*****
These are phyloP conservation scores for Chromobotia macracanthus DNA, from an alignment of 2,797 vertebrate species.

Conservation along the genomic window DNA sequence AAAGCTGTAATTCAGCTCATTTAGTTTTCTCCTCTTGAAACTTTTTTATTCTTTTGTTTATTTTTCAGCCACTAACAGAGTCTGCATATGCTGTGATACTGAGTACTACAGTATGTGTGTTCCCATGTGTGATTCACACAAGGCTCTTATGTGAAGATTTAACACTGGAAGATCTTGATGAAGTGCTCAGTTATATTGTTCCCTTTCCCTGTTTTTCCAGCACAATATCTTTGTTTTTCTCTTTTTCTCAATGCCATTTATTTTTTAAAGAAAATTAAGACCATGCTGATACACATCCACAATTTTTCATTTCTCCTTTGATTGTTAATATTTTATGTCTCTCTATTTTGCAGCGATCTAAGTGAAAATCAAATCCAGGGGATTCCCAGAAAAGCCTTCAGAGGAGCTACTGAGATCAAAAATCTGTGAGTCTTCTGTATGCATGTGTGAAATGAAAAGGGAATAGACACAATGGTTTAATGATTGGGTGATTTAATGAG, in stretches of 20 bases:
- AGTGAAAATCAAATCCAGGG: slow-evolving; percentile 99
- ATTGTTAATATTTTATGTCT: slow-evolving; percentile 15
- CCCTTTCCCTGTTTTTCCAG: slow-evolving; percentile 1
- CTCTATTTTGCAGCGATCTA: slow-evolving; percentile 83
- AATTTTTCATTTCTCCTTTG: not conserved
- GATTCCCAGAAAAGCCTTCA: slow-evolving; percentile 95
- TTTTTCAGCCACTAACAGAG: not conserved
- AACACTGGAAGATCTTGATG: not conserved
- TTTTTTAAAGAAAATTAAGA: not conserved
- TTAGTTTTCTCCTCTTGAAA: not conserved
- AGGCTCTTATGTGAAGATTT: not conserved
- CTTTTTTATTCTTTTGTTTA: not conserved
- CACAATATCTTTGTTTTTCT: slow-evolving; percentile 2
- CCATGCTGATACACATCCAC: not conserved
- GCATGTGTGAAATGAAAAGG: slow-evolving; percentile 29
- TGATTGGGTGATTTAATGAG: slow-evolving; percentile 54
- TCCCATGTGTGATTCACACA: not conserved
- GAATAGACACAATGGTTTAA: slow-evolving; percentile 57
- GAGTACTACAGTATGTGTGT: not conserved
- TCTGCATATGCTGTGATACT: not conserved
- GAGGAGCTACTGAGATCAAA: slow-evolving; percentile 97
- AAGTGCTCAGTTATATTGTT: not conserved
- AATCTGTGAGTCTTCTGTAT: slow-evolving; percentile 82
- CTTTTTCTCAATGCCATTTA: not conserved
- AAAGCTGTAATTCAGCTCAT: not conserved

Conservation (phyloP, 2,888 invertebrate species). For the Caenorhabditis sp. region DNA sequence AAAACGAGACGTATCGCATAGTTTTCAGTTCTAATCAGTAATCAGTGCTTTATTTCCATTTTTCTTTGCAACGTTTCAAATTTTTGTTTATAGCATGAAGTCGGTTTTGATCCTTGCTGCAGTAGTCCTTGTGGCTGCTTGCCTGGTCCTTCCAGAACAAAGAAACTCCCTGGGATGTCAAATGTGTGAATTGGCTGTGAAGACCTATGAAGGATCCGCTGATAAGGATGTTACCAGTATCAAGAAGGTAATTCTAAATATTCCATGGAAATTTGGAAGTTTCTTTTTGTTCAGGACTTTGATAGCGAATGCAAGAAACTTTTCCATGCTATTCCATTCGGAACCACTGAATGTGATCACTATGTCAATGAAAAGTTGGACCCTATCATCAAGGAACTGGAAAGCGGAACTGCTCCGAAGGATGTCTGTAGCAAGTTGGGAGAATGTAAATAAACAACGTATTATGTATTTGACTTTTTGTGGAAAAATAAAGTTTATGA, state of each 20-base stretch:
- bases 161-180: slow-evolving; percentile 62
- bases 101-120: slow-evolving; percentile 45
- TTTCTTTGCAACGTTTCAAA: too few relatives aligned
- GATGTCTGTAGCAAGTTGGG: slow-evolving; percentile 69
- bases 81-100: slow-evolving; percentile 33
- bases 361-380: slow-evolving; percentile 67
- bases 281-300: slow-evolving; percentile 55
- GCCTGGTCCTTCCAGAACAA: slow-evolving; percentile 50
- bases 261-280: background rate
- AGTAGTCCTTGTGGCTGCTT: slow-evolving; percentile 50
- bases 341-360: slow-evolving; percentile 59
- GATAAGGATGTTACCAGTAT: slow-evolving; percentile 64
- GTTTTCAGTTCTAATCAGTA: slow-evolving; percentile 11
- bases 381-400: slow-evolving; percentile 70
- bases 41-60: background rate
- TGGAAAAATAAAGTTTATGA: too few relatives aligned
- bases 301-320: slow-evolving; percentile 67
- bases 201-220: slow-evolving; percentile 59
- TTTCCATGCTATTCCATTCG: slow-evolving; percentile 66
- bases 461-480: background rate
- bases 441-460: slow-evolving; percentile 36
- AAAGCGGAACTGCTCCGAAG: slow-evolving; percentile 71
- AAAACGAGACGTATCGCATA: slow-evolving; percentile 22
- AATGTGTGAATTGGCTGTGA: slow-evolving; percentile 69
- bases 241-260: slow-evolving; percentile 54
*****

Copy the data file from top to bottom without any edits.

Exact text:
These are phyloP conservation scores for Chromobotia macracanthus DNA, from an alignment of 2,797 vertebrate species.

Conservation along the genomic window DNA sequence AAAGCTGTAATTCAGCTCATTTAGTTTTCTCCTCTTGAAACTTTTTTATTCTTTTGTTTATTTTTCAGCCACTAACAGAGTCTGCATATGCTGTGATACTGAGTACTACAGTATGTGTGTTCCCATGTGTGATTCACACAAGGCTCTTATGTGAAGATTTAACACTGGAAGATCTTGATGAAGTGCTCAGTTATATTGTTCCCTTTCCCTGTTTTTCCAGCACAATATCTTTGTTTTTCTCTTTTTCTCAATGCCATTTATTTTTTAAAGAAAATTAAGACCATGCTGATACACATCCACAATTTTTCATTTCTCCTTTGATTGTTAATATTTTATGTCTCTCTATTTTGCAGCGATCTAAGTGAAAATCAAATCCAGGGGATTCCCAGAAAAGCCTTCAGAGGAGCTACTGAGATCAAAAATCTGTGAGTCTTCTGTATGCATGTGTGAAATGAAAAGGGAATAGACACAATGGTTTAATGATTGGGTGATTTAATGAG, in stretches of 20 bases:
- AGTGAAAATCAAATCCAGGG: slow-evolving; percentile 99
- ATTGTTAATATTTTATGTCT: slow-evolving; percentile 15
- CCCTTTCCCTGTTTTTCCAG: slow-evolving; percentile 1
- CTCTATTTTGCAGCGATCTA: slow-evolving; percentile 83
- AATTTTTCATTTCTCCTTTG: not conserved
- GATTCCCAGAAAAGCCTTCA: slow-evolving; percentile 95
- TTTTTCAGCCACTAACAGAG: not conserved
- AACACTGGAAGATCTTGATG: not conserved
- TTTTTTAAAGAAAATTAAGA: not conserved
- TTAGTTTTCTCCTCTTGAAA: not conserved
- AGGCTCTTATGTGAAGATTT: not conserved
- CTTTTTTATTCTTTTGTTTA: not conserved
- CACAATATCTTTGTTTTTCT: slow-evolving; percentile 2
- CCATGCTGATACACATCCAC: not conserved
- GCATGTGTGAAATGAAAAGG: slow-evolving; percentile 29
- TGATTGGGTGATTTAATGAG: slow-evolving; percentile 54
- TCCCATGTGTGATTCACACA: not conserved
- GAATAGACACAATGGTTTAA: slow-evolving; percentile 57
- GAGTACTACAGTATGTGTGT: not conserved
- TCTGCATATGCTGTGATACT: not conserved
- GAGGAGCTACTGAGATCAAA: slow-evolving; percentile 97
- AAGTGCTCAGTTATATTGTT: not conserved
- AATCTGTGAGTCTTCTGTAT: slow-evolving; percentile 82
- CTTTTTCTCAATGCCATTTA: not conserved
- AAAGCTGTAATTCAGCTCAT: not conserved

Conservation (phyloP, 2,888 invertebrate species). For the Caenorhabditis sp. region DNA sequence AAAACGAGACGTATCGCATAGTTTTCAGTTCTAATCAGTAATCAGTGCTTTATTTCCATTTTTCTTTGCAACGTTTCAAATTTTTGTTTATAGCATGAAGTCGGTTTTGATCCTTGCTGCAGTAGTCCTTGTGGCTGCTTGCCTGGTCCTTCCAGAACAAAGAAACTCCCTGGGATGTCAAATGTGTGAATTGGCTGTGAAGACCTATGAAGGATCCGCTGATAAGGATGTTACCAGTATCAAGAAGGTAATTCTAAATATTCCATGGAAATTTGGAAGTTTCTTTTTGTTCAGGACTTTGATAGCGAATGCAAGAAACTTTTCCATGCTATTCCATTCGGAACCACTGAATGTGATCACTATGTCAATGAAAAGTTGGACCCTATCATCAAGGAACTGGAAAGCGGAACTGCTCCGAAGGATGTCTGTAGCAAGTTGGGAGAATGTAAATAAACAACGTATTATGTATTTGACTTTTTGTGGAAAAATAAAGTTTATGA, state of each 20-base stretch:
- bases 161-180: slow-evolving; percentile 62
- bases 101-120: slow-evolving; percentile 45
- TTTCTTTGCAACGTTTCAAA: too few relatives aligned
- GATGTCTGTAGCAAGTTGGG: slow-evolving; percentile 69
- bases 81-100: slow-evolving; percentile 33
- bases 361-380: slow-evolving; percentile 67
- bases 281-300: slow-evolving; percentile 55
- GCCTGGTCCTTCCAGAACAA: slow-evolving; percentile 50
- bases 261-280: background rate
- AGTAGTCCTTGTGGCTGCTT: slow-evolving; percentile 50
- bases 341-360: slow-evolving; percentile 59
- GATAAGGATGTTACCAGTAT: slow-evolving; percentile 64
- GTTTTCAGTTCTAATCAGTA: slow-evolving; percentile 11
- bases 381-400: slow-evolving; percentile 70
- bases 41-60: background rate
- TGGAAAAATAAAGTTTATGA: too few relatives aligned
- bases 301-320: slow-evolving; percentile 67
- bases 201-220: slow-evolving; percentile 59
- TTTCCATGCTATTCCATTCG: slow-evolving; percentile 66
- bases 461-480: background rate
- bases 441-460: slow-evolving; percentile 36
- AAAGCGGAACTGCTCCGAAG: slow-evolving; percentile 71
- AAAACGAGACGTATCGCATA: slow-evolving; percentile 22
- AATGTGTGAATTGGCTGTGA: slow-evolving; percentile 69
- bases 241-260: slow-evolving; percentile 54